Costly lesson after buying car without WOF

CAROLINE KING
Last updated 09:43 20/11/2013
Cassandra Bean
Stacy Squires

PURPLE LEMON: Cassandra Bean regrets buying a car without a warrant of fitness.

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Cassandra Bean thought she was getting her "dream car" when she purchased her bright purple Toyota Altezza.

But the very next day when she took it to get a warrant of fitness, her heart sunk when it required more repairs than promised.

Bean, 23, recently brought the vehicle from We Buy and Sell Cars, owned by registered car dealer William Lentjes.

The car was listed for $8000 but when Bean went to view it, Lentjes said he could drop $500 off the price or $1000 if she bought it without a warrant of fitness.

The Motor Vehicle Association (MTA) is concerned at the number of cases it has come across where vehicles have been sold without a warrant, which is a legal requirement. Bean, who was unaware of the law, had her doubts.

"Before I agreed to that I asked what's wrong with the vehicle? What work will it need for the warrant of fitness?" Bean said Lentjes assured her the only work it would require was a wheel alignment. However, she found out there was a list of things that needed repairing.

She approached Lentjes to give him an opportunity to fix the issues.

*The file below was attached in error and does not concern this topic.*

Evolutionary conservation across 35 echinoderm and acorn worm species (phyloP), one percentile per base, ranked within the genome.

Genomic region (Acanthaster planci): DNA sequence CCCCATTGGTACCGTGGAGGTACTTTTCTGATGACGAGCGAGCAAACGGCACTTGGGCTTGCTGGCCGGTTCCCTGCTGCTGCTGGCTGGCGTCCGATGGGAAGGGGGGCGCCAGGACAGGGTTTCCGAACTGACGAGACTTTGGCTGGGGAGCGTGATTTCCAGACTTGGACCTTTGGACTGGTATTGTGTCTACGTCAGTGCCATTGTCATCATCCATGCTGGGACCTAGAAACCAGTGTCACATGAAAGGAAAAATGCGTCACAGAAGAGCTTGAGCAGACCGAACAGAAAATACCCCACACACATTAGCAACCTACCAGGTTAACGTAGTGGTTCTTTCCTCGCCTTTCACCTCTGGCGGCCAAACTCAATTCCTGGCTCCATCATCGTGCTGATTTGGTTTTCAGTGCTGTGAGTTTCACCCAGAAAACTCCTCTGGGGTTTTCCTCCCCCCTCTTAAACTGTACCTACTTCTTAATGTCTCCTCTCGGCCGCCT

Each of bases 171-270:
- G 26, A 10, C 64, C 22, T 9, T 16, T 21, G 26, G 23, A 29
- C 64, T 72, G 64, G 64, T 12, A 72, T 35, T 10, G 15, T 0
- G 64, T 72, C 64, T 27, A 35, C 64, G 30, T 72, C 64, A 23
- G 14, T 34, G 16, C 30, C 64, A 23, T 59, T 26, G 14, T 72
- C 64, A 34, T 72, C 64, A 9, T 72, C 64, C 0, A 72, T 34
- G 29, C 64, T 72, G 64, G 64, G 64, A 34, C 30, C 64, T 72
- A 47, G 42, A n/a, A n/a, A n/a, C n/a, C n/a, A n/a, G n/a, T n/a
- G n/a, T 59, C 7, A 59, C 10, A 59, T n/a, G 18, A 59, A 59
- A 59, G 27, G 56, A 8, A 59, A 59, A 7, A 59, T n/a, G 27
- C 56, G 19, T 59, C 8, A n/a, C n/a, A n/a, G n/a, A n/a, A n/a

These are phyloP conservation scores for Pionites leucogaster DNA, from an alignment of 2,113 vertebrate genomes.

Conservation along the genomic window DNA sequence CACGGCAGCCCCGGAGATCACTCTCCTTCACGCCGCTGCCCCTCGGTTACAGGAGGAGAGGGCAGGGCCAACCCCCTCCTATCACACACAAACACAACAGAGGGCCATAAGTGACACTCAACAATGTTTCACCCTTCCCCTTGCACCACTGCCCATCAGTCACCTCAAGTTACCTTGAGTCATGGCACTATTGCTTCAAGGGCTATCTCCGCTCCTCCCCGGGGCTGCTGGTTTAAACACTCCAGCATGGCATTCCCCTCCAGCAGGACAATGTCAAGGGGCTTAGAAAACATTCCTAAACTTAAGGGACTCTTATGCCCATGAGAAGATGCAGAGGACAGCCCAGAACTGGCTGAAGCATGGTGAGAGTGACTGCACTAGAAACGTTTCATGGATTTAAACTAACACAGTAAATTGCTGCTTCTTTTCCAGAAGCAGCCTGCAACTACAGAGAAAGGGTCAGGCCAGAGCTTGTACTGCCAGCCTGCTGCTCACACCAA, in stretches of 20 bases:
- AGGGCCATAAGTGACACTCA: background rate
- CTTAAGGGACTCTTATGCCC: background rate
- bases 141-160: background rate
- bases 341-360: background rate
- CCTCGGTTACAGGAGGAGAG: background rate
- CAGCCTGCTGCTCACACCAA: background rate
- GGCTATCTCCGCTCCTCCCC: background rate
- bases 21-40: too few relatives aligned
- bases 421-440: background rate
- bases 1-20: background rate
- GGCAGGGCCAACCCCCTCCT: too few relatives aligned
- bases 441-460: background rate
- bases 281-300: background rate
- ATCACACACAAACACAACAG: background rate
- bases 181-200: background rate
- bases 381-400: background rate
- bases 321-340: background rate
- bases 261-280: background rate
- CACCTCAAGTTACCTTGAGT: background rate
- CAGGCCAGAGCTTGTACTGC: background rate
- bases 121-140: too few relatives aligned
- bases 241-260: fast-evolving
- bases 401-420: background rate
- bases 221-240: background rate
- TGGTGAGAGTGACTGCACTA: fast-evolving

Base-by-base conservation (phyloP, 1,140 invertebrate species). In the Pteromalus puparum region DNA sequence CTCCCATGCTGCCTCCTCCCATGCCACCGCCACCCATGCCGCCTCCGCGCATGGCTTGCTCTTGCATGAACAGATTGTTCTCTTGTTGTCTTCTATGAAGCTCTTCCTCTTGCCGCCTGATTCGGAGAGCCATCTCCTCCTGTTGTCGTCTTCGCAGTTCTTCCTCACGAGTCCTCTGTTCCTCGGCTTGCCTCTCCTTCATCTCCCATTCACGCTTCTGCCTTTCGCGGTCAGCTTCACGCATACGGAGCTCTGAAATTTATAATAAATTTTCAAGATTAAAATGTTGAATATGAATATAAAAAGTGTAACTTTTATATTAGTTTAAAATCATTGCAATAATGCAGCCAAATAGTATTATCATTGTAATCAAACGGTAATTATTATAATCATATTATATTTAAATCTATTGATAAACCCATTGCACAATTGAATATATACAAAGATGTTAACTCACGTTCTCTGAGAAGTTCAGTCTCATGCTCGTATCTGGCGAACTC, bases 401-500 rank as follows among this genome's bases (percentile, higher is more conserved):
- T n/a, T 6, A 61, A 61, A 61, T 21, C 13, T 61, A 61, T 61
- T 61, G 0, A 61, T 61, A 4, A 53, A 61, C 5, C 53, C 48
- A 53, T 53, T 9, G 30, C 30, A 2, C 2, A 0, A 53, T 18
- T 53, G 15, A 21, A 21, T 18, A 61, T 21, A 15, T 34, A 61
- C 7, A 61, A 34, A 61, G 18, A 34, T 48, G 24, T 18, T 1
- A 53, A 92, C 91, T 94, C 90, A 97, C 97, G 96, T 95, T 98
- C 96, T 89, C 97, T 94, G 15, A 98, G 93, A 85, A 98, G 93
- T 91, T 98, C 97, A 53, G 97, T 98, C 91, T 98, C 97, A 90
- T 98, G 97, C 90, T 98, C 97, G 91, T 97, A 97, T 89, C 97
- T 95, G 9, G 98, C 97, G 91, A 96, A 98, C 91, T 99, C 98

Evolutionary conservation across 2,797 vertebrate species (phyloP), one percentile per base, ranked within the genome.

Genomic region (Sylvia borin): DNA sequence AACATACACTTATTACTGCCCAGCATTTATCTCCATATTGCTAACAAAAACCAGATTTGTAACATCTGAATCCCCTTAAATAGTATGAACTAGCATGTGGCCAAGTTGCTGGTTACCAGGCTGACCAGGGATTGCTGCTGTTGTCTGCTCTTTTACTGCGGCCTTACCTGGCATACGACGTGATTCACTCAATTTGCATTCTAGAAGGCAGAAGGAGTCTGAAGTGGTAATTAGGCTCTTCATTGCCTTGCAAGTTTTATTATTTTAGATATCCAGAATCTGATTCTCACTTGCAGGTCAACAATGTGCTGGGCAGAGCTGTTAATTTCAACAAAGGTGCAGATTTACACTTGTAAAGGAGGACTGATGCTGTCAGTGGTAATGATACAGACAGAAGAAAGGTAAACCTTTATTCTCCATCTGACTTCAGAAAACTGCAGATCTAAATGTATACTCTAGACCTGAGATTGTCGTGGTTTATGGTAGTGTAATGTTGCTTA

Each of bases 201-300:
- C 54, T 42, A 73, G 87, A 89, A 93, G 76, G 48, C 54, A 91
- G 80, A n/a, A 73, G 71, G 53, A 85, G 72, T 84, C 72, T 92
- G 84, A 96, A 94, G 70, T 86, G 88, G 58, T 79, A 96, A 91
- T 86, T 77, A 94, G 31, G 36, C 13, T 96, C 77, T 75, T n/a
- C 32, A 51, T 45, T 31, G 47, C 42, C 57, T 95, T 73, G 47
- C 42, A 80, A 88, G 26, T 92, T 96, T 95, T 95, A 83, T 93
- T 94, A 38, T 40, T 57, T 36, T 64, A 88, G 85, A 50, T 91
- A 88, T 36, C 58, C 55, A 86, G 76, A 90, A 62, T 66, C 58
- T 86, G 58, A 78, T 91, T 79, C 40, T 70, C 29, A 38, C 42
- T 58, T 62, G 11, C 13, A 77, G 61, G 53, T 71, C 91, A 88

"When I confronted him about it he said: ‘It's not my problem, get over it'. I feel completely worked over."

Lentjes said a mechanical report at the auction only highlighted two repairs, that the tyres needed replacing and it required a wheel alignment.

"They're usually pretty on to it, so based on that I was pretty confident it [the warrant] would not cost too much."

However, Lentjes said he explained he was "not a mechanic" and was just going on what the mechanical report stated.

He said he also replaced the tyres. Lentjes said he also told Bean he would prefer the car be sold with a warrant, as he was aware of the legal requirement.

He said "unfortunately" he did not get Bean to sign a document saying she would not use the vehicle until a warrant was obtained.

Bean had since contacted the Motor Trade Association for advice. She wanted her money back to buy a "decent car" and planned to take Lentjes to the Motor Vehicle Disputes Tribunal.

Bean warned others buying a new car to pay for a full mechanical report.

MTA spokesman Ian Stronach said anyone who had an address and paid the fee, around $500, could become a registered car dealer and he felt there should be some requirement surrounding basic consumer law.

He said some dealers were "not familiar enough" with the Fair Trading Act or Consumer Guarantees Act.

WHAT THE LAW SAYS

Every vehicle sold by a trader must have a warrant of fitness less than one month old. If it doesn't, the seller must obtain from the buyer a written undertaking that (i) if the car is sold without a warrant, the vehicle will not be used until a warrant is obtained, or (ii) where the warrant is more than a month old, the buyer accepts this.

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